AN IRISH HIGH (167 words)
Dublin courtesy Google Maps
By Neel Anil Panicker
Al ran his fingers over the peak of his cap, fingers caressing the gold emblazoned legend ‘The Guinness Brewery’.
A gang of boisterous teenage girls, clinked beer glasses, giggling and squealing from across their table.
He cocked his head in approval. Girlfriend Stephie smiled along.
The two were on a day-long tour of Dublin and had just walked into ‘The Brazen Head’ after a whirlwind tour of ‘The Guinness Brewery’ where they gawked and partook of the multi storied, multi barrelled splendours of centuries-old Irish beer.
‘So what’s next?’
They had met a year ago, part of a three-month long writing camp in London; were slated to fly back home the next day.
Al gazed at the artsy walls that beamed back happy visages of Irish legends of yore.
Letting his voice rise above the din of raucous pint guzzlers, he replied “I plan to stay back and write my Ullysses”.
Stephie’s pupils dilated for a second before recovering.
“And I intend to be Mrs James Joyce”.
©neelanilpanicker2017 # fiction #shortstory #whatpegmansaw #dublin #167 words
The origin of The Brazen Head can be traced back to a coach house established in 1198, however it’s unsure how much of that original structure remains in place today. This is a matter of dispute, however, with some sources stating the date of establishment as late as 1613-1775.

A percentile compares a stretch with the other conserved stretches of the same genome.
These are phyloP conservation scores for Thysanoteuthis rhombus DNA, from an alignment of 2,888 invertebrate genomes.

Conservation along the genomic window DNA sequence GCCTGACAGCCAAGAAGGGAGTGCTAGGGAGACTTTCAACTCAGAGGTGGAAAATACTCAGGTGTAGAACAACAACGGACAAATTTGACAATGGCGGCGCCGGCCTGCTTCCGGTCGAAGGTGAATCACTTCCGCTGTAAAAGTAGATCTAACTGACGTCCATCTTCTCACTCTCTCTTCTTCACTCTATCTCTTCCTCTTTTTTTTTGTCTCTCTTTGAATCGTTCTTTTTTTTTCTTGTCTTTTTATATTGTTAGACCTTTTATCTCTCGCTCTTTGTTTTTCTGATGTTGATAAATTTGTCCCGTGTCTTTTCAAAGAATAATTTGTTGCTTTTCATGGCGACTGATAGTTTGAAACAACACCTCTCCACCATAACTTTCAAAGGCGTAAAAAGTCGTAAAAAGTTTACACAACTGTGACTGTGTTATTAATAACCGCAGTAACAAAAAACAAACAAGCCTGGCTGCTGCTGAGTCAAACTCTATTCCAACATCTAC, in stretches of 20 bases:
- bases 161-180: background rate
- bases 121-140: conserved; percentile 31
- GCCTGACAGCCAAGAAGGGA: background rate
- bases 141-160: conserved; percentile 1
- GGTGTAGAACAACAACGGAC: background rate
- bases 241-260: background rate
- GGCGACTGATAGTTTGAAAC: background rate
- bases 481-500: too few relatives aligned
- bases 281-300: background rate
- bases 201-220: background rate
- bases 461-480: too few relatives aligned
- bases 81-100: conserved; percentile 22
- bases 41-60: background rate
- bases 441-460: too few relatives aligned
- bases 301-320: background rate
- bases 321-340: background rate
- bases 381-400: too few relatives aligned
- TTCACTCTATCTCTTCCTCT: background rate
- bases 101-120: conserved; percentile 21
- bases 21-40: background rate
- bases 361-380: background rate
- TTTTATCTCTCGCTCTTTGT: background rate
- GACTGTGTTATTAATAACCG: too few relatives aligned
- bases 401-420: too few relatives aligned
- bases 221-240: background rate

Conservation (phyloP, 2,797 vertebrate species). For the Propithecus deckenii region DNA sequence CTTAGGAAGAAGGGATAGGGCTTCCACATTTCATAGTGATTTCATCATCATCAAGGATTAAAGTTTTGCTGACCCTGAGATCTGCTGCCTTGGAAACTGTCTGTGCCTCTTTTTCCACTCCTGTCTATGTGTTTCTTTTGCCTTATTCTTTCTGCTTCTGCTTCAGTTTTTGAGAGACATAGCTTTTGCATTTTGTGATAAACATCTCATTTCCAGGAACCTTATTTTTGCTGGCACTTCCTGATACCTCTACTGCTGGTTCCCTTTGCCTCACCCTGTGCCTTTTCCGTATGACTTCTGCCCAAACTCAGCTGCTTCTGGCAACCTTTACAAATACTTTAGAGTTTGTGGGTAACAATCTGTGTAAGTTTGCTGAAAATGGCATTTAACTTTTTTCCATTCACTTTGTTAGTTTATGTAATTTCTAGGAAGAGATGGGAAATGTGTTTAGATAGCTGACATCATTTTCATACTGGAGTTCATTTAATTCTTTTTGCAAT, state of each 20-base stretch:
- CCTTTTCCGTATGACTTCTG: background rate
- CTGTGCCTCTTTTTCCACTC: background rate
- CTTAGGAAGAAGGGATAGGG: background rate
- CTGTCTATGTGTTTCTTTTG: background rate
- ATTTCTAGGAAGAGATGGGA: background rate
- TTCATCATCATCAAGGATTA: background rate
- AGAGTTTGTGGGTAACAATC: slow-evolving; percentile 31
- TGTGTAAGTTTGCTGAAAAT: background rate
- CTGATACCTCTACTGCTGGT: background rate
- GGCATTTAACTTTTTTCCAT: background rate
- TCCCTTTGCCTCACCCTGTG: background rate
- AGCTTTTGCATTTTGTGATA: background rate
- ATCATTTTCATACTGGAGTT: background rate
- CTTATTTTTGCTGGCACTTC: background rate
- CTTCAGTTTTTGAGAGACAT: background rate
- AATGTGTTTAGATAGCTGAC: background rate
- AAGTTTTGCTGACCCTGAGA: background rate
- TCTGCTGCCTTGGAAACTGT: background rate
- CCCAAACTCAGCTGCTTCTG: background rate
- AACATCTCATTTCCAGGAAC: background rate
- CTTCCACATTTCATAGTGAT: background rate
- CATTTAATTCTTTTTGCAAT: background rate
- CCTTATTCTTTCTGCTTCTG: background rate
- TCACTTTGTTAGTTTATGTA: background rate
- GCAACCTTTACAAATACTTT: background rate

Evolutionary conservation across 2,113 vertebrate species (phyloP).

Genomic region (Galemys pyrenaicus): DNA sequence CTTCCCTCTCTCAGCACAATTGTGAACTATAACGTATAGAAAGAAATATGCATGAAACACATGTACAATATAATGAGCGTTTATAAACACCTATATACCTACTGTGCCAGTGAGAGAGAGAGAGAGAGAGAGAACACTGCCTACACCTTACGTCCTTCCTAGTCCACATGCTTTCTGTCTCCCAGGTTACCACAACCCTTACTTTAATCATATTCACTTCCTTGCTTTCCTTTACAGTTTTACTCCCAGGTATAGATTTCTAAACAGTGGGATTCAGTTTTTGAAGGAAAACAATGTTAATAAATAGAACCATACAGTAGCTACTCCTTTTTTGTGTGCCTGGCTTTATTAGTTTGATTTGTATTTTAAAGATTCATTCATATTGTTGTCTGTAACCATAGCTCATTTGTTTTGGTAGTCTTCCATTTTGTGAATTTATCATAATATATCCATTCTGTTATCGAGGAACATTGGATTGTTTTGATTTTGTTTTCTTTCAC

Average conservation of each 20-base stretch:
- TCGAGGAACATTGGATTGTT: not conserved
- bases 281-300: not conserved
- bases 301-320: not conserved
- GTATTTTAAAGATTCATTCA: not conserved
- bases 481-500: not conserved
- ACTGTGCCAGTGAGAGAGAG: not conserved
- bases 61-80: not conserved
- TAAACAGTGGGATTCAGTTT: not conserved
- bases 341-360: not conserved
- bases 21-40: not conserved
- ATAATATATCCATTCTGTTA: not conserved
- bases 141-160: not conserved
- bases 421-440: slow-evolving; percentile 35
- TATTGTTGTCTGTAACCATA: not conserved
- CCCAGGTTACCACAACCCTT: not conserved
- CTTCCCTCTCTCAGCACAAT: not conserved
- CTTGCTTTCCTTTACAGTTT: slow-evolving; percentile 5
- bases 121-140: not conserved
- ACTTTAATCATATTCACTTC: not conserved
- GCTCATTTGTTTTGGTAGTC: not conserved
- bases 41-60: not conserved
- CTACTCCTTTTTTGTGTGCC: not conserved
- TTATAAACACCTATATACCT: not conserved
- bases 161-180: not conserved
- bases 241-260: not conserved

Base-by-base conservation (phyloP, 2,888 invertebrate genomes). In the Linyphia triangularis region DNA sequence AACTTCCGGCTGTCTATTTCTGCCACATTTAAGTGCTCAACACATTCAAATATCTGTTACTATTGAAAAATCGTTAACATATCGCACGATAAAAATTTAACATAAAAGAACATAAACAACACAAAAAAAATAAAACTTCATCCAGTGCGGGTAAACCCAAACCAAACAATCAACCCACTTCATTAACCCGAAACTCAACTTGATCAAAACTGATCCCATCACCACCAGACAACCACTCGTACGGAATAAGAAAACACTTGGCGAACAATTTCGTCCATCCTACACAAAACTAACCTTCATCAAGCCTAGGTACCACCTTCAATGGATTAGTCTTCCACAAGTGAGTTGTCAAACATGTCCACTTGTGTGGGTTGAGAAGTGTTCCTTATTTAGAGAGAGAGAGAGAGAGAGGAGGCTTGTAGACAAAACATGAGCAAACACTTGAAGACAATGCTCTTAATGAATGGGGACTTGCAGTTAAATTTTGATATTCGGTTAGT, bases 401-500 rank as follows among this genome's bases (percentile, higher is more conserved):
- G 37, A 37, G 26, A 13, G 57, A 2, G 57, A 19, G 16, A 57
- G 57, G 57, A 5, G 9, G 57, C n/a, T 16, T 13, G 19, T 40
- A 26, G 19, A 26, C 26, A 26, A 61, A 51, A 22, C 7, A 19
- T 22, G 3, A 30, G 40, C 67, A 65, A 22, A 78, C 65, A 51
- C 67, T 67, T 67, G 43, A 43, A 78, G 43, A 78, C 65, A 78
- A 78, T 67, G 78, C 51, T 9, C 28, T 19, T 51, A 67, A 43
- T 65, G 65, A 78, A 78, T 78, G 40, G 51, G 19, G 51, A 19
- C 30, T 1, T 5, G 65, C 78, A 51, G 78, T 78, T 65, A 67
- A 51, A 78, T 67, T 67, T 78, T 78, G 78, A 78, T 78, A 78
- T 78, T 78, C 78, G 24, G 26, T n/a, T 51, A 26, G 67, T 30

the Brazen Head was often frequented by a rebel leader Robert Emmet, who used the pub for various meetings. And, even though he was executed in 1803, his ghost is said to remain in the pub, still looking out for the enemies…..
A number of famous patrons are known to have visited the establishment, including author James Joyce, who mentioned the pub in his novel Ulysses;
Jonathan Swift, author of Gulliver’s Travels; Robert Emmet also lived there for some time; others include Brendan Behan, Wolfe Tone and Daniel O’Connell. It has also been reported that Robin Hood might have drunk here.
Legend indicates that soldiers, keeping watch over the only bridge spanning the head of Liffey, would warm their hands at night around burning barrels called braziers. From miles away locals could see what soon came to be known as The Brazen Head.
And in what is so often the case, pubs are the meeting place and muse for musicians, poets, politicians and rebels. The United Irishmen planned the 1798 Rebellion, James Joyce penned Ulysses and Van Morrison wrote Brown Eyed Girl, all within the historical walls of The Brazen Head.